Most adults over the age of 65 and a growing number in mid-life are living with two or more chronic medical conditions ("multimorbidity"), and multimorbidity is strongly associated with risk of subsequent disability and mortality. Increasing attention is being devoted to identifying those adults who are most vulnerable to adverse outcomes and to treating their multiple conditions effectively, and by far the bulk of this researc centers on factors that increase the risk of multimorbidity burden and the likelihood that multimorbidity will result in functional declines. The proposed research is designed to address two significant gaps in the multimorbidity literature. The first is the potential role of psychosocal resources in preventing or delaying multimorbidity in aging adults and in protecting against functional declines and greater mortality that are typically associated with multimorbidity. The second is a biopsychosocial perspective that recognizes that multimorbidity and its consequences are likely to involve complex interactions of social, psychological, and biological processes. We focus on two psychosocial resources - a strong sense of purpose in life and positive social relationships - that we and others have linked to better health outcomes and reduced mortality in clinical sample and large epidemiological studies. We propose to examine the contribution of psychosocial resources to (a) reduced and/or delayed development of multimorbidity burden and (b) reduced or delayed declines in functional and cognitive abilities and in mortality in adults with multimorbidity. We will also examine the extent to which psychosocial resources are linked to reductions in multimorbidity, functional declines, and mortality in aging adults at greater risk of all of these outcomes due to sociodemographic risk factors (e.g. age, female gender, low educational attainment). Finally, consistent with our integrative perspective, we will examine the role of a well-defined biological process - inflammation - as a potential mediator of (a) the links between multimorbidity and functional and mortality outcomes and (b) psychosocial moderation of the links between multimorbidity and these outcomes. That is, we hypothesize that psychosocial resources will act through reduced circulating levels of inflammatory proteins to weaken the link between multimorbidity and adverse outcomes, thereby enabling aging adults to live well with multimorbidity. We will test these hypotheses using data from three waves of the Survey of Mid-Life in the United States (MIDUS). MIDUS is the ideal forum for our analyses, as it brings together high quality assessments of health, psychosocial functioning, and biological processes related to health in a large population-based study. The longitudinal structure of MIDUS will enable us to examine change over time in predictors, outcomes, and their associations, and our analytical approach will use multilevel models and moderated mediation analyses to provide precise tests of our key hypotheses. Finally, as the psychosocial resources that lie at the heart of the application are modifiable, the results of this study will point directly to novel ways to improve health and well-being in adults with multimorbidity.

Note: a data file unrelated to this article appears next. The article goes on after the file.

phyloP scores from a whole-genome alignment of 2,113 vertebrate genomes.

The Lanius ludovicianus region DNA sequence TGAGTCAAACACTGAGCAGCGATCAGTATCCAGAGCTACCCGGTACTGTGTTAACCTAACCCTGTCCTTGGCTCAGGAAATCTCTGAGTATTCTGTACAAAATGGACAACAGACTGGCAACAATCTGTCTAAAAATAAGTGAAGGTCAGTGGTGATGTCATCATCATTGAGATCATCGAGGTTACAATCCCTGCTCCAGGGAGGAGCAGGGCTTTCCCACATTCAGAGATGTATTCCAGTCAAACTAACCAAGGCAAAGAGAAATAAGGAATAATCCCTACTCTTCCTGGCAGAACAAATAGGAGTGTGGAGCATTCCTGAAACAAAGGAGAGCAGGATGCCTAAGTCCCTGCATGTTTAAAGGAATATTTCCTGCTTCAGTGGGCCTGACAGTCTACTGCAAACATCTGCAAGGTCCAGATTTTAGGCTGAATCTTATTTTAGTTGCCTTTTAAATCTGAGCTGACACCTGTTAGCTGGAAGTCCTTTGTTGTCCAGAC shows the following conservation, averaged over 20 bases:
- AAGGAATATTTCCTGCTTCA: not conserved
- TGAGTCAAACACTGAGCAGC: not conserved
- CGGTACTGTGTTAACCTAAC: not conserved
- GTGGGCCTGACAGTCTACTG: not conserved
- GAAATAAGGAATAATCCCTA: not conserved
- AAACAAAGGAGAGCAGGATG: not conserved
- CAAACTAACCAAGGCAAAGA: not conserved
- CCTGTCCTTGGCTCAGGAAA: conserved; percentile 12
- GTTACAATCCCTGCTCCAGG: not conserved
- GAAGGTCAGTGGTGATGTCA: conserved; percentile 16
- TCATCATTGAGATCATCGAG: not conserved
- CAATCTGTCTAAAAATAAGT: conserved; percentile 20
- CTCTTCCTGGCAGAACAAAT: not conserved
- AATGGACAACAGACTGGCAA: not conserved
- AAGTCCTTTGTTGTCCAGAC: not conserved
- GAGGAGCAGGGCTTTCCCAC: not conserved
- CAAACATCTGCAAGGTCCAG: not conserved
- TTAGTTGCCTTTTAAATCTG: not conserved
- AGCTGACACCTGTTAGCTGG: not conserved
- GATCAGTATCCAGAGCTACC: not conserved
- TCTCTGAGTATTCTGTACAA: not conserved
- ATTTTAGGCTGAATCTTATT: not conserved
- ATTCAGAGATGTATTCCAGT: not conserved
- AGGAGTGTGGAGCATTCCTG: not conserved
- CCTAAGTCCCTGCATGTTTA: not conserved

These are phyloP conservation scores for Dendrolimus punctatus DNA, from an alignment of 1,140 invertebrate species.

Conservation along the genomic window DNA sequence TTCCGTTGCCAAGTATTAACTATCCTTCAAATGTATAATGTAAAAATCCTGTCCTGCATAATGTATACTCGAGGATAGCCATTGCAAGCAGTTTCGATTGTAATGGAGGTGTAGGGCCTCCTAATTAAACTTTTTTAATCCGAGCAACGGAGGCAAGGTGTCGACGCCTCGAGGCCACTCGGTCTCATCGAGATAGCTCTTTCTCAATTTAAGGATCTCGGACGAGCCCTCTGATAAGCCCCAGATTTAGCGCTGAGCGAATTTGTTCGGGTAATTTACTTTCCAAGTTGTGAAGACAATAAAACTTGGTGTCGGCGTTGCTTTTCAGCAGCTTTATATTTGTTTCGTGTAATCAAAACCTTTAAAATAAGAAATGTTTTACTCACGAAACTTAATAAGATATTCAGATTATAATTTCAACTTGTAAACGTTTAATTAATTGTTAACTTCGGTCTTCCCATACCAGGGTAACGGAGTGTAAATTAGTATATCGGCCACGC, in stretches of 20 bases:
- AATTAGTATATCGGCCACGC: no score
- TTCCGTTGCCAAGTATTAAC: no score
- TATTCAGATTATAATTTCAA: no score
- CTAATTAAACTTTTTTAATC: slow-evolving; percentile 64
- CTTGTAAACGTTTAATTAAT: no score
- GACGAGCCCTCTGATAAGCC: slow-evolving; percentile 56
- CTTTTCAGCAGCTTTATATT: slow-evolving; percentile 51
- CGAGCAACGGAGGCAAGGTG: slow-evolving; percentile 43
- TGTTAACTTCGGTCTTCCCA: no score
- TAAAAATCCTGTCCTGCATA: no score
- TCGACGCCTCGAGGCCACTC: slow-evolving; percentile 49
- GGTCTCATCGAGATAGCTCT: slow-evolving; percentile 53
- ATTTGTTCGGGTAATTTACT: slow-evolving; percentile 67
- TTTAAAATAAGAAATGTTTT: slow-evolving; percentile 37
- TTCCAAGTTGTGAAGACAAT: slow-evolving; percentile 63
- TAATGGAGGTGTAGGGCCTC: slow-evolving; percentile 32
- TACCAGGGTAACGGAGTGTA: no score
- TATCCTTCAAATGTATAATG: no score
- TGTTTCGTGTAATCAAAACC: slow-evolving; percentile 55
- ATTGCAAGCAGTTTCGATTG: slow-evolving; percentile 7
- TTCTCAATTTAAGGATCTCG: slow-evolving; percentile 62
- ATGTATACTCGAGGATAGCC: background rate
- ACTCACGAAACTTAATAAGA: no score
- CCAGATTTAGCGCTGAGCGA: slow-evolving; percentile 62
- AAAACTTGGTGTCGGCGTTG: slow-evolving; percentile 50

It is becoming increasingly common for older adults to be living longer with multiple chronic medical conditions, and while having multiple conditions often leads to declines in physical and mental abilities, there are many older adults who manage to live active and engaged lives despite their health problems. We will examine the role of psychosocial resources - a strong sense of purpose in life and positive social relationships - in helping older adults to retain their functional abilities despite having multiple chronic condition, and we will link these resources to a specific biological pathway - inflammation - that has well-established associations with health in later life. The results of this study will point to novel approaches to improving health in older adults and in the growing number of middle-aged adults who suffer chronic conditions more commonly associated with later life.